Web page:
Yes, You Should Be Applauding What Adobe Did

I know how easy it is to be upset at Adobe. Trust me, I feel like I’m in a constant state of that feeling for one reason or another, and for years I have been very hard on them repeatedly.

I’m hard on the company because like with any product I enjoy, I have high expectations. Criticism is part of the process of continually improving, and the best companies understand that.

But today is not a day to criticize. Yesterday, Adobe fulfilled its promise to give a roadmap for Photoshop on iPad, a product many of you feel is underpowered (a sentiment with which I agree), and even if you’re not getting all the features you want by mid next year, you should at least be vocal that this is a step in the right direction.

Coming out and providing this roadmap is a huge turn for Adobe, which rarely does this. In fact, I cannot remember a time for any product it has made where it provided this much information about future updates.

In a time when the company has been coming under fire regularly for not meeting its promises, it would have been easier to just continue to say nothing. When we were told there was going to be a roadmap, I was so conditioned to not believe it that I wasn’t surprised when Adobe didn’t provide it at the app’s launch during Adobe MAX.

I said to myself, “here we go again.” Adobe’s going to promise and then not say anything and hope we forget.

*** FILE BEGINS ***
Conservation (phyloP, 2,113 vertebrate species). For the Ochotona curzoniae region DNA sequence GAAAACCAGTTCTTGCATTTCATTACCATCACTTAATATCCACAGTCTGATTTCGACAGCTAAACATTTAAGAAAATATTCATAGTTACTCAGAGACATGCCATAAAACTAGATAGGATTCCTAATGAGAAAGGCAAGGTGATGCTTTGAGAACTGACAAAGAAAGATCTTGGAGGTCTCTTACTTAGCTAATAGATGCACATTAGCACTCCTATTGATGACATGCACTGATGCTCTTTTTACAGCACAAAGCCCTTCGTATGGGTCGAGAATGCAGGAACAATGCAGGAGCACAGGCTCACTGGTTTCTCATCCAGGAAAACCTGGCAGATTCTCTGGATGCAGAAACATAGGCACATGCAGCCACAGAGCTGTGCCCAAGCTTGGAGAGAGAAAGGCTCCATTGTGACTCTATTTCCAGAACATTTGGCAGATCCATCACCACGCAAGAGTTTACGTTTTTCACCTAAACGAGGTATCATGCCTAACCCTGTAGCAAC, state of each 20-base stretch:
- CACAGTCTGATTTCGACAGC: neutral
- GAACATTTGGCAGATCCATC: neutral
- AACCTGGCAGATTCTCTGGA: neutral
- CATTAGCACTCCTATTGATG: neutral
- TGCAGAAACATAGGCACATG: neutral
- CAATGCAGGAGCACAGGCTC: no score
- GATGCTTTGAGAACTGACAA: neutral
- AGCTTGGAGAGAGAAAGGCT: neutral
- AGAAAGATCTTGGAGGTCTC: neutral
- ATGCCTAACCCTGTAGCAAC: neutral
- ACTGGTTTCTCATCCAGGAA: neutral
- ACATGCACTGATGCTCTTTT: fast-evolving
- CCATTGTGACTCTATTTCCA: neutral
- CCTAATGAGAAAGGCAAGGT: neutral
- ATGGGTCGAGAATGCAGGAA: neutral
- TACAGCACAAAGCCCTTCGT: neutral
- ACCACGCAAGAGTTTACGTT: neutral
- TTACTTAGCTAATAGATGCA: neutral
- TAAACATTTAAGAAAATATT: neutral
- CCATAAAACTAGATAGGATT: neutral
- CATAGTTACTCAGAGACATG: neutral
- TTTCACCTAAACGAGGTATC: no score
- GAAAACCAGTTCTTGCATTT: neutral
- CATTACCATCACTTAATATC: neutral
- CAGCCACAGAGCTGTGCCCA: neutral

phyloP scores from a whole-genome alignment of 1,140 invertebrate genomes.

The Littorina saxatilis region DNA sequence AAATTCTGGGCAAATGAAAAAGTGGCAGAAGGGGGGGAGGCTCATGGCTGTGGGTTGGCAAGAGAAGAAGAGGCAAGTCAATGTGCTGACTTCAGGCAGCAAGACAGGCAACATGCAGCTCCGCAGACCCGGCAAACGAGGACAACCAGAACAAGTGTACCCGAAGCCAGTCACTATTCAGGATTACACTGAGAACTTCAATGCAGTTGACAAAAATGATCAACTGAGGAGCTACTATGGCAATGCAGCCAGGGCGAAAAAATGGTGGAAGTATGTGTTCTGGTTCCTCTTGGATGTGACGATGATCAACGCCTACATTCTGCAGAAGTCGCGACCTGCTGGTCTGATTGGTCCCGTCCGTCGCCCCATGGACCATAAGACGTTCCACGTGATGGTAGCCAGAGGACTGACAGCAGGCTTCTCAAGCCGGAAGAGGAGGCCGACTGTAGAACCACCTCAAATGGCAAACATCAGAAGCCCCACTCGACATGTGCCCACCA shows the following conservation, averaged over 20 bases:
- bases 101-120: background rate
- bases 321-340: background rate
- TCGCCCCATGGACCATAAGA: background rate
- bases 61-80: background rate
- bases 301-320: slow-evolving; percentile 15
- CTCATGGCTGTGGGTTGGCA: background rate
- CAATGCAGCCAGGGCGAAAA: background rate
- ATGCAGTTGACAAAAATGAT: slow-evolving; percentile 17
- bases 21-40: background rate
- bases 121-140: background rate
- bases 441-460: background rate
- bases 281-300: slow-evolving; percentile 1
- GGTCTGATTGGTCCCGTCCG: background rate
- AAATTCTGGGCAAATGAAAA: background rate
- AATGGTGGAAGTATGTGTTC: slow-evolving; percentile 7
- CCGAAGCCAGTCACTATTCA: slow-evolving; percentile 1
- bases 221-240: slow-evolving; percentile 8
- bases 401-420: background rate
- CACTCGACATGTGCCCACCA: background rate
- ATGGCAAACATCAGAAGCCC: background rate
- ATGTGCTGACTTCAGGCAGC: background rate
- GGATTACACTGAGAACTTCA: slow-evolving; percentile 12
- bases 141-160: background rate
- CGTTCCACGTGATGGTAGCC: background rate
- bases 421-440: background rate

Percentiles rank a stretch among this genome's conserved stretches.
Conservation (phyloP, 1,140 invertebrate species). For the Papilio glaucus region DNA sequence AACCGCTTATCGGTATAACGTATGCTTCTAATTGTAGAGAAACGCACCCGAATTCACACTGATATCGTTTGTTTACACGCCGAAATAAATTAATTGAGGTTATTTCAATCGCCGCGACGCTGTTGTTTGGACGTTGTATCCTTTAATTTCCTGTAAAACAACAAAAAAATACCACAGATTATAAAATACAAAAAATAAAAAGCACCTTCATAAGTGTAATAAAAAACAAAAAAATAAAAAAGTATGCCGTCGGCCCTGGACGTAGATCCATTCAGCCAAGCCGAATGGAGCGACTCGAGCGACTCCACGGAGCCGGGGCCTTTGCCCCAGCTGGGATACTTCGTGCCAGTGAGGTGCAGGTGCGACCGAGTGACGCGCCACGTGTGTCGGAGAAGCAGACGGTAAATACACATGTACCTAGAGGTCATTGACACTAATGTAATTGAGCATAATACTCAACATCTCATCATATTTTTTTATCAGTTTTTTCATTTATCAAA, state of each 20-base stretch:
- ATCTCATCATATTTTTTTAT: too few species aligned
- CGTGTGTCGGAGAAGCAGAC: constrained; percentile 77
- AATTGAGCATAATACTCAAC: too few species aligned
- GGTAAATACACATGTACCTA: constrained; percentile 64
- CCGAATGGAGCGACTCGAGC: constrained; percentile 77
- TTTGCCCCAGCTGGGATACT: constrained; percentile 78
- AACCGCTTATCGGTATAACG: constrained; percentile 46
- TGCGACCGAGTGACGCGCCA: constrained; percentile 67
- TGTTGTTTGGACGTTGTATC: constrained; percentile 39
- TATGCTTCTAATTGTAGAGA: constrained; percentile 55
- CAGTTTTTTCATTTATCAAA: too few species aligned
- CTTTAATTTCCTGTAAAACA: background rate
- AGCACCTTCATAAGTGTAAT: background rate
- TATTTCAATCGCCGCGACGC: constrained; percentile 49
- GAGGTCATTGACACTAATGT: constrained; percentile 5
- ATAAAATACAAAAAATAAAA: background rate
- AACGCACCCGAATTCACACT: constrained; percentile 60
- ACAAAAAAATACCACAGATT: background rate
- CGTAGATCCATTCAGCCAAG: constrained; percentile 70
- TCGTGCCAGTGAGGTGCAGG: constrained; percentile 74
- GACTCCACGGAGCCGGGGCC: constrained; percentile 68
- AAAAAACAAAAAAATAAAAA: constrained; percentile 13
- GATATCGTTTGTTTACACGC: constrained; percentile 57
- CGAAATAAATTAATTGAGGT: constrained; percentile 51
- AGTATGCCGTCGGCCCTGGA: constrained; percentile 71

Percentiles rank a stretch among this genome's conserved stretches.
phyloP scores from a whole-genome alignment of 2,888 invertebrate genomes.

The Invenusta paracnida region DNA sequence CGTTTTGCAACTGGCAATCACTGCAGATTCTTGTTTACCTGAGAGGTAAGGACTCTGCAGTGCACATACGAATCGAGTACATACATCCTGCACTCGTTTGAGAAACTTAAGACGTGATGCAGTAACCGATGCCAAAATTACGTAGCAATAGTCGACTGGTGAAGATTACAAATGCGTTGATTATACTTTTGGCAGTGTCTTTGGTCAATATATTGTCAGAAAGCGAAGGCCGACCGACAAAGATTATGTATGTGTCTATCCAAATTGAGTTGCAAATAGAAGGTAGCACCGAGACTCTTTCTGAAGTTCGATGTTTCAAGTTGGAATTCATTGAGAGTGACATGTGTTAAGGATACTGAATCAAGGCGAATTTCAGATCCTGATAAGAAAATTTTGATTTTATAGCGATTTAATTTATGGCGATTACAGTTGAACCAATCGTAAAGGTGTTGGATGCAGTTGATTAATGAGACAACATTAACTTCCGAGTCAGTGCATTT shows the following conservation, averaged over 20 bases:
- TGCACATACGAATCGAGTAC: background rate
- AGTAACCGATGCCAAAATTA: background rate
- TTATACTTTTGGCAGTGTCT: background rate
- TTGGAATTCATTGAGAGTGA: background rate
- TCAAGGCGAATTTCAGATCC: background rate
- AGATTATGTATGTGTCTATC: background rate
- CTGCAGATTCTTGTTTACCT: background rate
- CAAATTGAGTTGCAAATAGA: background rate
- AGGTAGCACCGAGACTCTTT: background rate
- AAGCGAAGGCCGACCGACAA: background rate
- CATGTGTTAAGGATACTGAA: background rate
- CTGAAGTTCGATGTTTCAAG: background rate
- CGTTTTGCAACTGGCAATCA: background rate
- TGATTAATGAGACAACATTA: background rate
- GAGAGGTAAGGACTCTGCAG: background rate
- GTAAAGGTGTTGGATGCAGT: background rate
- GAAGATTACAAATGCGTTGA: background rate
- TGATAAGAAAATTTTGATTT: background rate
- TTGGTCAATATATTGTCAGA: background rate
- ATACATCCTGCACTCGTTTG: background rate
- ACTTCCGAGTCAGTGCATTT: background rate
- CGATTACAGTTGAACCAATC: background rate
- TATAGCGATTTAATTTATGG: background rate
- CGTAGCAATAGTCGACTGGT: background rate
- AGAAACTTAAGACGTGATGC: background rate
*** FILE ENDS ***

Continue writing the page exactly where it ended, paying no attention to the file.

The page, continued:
Select Subject powered by Adobe Sensei will be available on Photoshop for iPad in 2019, with more to follow in the first half of 2020.

But instead of that, Adobe did the absolute opposite: it buckled down and told us exactly what we can expect and when we can expect it.

Such an unprecedented level of transparency is something we will continue to need from Adobe as it builds out its new product lines. It’s on us to let the company know it is doing the right thing here, and that it should continue this practice.

The actual substance of the promises are good, too! Select Subject will be available this year, with refine edge, curves and adjustment layer options, brush sensitivity and rotate canvas, and most importantly for photographers, integration with Lightroom mobile (and that means raw support!) are all coming by the middle of next year.

Nearly every box on the list of complaints is ticked here, and while the application still has a lot more growing to do, this is a really good first few steps.

In our coverage of Photoshop for iPad’s launch, Scott Belsky came out and said, “I take some responsibility that everyone is expecting to compare feature lists,” and therefore that the lofty expectations of Photoshop on iPad at launch were his fault, but he also made sure to say that he doesn’t want to continue to disappoint. That’s why he promised an aggressive update schedule – and a transparent one.

Yesterday he kept that promise. It is my hope that Adobe continues this practice, and we should now expect it to. We should be ready to say something in the future should this be a one-time thing, or should it not deliver on these promises. There is a lot of work to still be done, we should continue to have high expectations for Adobe, and its success here doesn’t excuse past mistakes… but today I think we need to stop, take a step back and say, “Good job, Adobe!”

Now, keep it up.